In the June/July 2021 issue of Forbes magazine, Amy Feldman appropriately asks the question, “Why do we [the United States] make it so difficult for foreign-born entrepreneurs to start businesses here?” Queue the crickets. Feldman references the entrepreneur rule President Obama created, and which President Biden plans to resurrect after Trump halted it, to allow foreign nationals with $250,000 in investment funds to remain in the country to start a business, briefly mentions common U.S. work visas, and provides examples of other countries that have their arms open wide to attract foreign investment. The common theme of the article is that U.S. immigration laws and policies are not working.

The major downfall of Obama’s entrepreneur rule is that it provides no long-term immigration option for such highly motivated persons to remain in the U.S. indefinitely. It’s a great idea in practice but a disappointment in the execution. Why round up a quarter of a million dollars and put in sweat equity only to be thanked for the money and told to go home?

For most foreign nationals who want to make the United States their home, they need an employer to sponsor a work visa. That never was an easy proposition and only became more difficult under Trump. Fortunately, under President Biden, we’re seeing a return to more normal, predictable adjudications of those visas to give employers and employees alike better confidence in the short- and long-term employment plans they are making. But the work visa still is only a stop-gap measure. Many work visas have limited periods, which means the employer often must sponsor the employee for permanent resident status. All of this takes tremendous time and effort, not to mention expenses.

Feldman offers up five examples (Canada, Chile, Estonia, Ireland, the Netherlands), where foreign investors jump through far few hoops at a much lower cost to immigrate there. Certainly, we do not need to allow them to corner this market. The outdated U.S. immigration system is long overdue for an overhaul. A good start would be what the author and opinion columnist Thomas Friedman suggested many years ago: The United States should staple a green card to any international student who earns a graduate degree in the United States.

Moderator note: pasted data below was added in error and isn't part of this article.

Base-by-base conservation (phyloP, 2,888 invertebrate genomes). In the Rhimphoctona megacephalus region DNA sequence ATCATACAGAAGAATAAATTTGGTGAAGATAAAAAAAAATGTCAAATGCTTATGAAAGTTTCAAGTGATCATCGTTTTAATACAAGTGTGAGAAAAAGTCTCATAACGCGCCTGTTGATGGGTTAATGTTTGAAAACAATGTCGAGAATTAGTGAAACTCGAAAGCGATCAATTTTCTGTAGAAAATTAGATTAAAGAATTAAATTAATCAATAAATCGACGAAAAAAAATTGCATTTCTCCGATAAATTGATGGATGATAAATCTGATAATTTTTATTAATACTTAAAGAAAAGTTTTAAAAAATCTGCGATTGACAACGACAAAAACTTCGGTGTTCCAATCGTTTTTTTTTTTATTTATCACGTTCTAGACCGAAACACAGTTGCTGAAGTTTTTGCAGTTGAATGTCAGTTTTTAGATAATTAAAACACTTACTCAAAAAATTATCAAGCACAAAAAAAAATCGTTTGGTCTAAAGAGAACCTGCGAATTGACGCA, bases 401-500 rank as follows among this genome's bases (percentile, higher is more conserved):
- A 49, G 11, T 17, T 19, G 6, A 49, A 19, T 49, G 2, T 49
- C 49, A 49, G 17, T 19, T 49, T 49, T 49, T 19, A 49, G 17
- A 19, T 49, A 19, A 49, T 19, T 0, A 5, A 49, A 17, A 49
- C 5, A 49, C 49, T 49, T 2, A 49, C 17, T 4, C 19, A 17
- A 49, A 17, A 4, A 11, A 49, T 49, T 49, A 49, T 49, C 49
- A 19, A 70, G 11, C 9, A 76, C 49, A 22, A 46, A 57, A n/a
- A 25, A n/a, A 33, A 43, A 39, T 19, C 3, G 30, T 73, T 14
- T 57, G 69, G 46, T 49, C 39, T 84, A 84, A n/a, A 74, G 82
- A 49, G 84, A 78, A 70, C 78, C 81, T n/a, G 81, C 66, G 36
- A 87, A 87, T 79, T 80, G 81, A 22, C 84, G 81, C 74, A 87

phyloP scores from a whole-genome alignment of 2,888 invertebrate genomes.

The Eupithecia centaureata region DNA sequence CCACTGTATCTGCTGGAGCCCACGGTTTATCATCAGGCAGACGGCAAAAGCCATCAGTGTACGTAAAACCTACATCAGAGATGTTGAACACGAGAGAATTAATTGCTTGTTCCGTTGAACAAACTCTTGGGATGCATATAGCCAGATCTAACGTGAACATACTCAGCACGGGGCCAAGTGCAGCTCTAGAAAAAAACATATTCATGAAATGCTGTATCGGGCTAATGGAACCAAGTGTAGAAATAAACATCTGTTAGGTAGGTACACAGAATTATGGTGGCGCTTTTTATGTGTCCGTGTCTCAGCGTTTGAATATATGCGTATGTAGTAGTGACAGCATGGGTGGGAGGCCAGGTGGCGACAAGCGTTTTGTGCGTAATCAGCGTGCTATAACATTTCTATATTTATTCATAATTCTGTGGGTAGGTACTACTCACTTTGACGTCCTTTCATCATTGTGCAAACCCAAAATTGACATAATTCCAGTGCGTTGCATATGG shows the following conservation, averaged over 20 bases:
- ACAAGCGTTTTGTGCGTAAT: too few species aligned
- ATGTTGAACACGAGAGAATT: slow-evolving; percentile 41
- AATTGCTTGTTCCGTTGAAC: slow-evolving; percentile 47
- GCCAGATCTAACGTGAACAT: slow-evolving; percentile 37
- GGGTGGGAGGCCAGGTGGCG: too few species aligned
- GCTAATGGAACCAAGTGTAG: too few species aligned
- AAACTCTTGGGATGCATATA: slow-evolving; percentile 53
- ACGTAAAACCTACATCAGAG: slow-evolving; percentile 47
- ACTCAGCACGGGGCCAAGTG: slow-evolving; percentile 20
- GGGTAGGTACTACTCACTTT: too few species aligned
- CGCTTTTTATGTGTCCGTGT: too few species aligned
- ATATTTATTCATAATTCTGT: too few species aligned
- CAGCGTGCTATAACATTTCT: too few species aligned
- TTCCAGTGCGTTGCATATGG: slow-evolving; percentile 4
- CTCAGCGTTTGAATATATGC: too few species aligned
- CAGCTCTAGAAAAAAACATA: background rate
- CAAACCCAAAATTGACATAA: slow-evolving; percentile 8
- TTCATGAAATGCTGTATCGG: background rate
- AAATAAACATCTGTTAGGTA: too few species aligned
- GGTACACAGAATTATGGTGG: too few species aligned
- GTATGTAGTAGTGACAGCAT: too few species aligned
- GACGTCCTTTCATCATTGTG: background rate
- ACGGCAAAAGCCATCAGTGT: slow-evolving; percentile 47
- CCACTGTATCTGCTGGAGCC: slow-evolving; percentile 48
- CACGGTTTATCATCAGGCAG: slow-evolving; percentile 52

A recent call I received from a business attorney puts immigration in a context that perhaps readers of Forbes might appreciate as well. The attorney is representing a manufacturing company that has a value of approximately $9 million. There’s just one small problem: The owner suspects that nearly every factory floor worker is undocumented. That could reduce the asking price to $6 million. The seller mentioned to the business attorney the possibility of just finding an immigration lawyer and spending a few thousand dollars per person to get those suspected undocumented workers green cards. The seller was under the impression that it just takes a few months. If only it were that easy. The harsh reality in most of those situations is that there is no path to lawful status under current laws. Otherwise, those employees would have pursued it years ago.

Congress needs to find the courage to pass comprehensive immigration reform that will make the United States a more welcoming country. Until then, we will watch from the sideline as exceptionally motivated persons choose more welcoming countries to contribute their talent and treasure.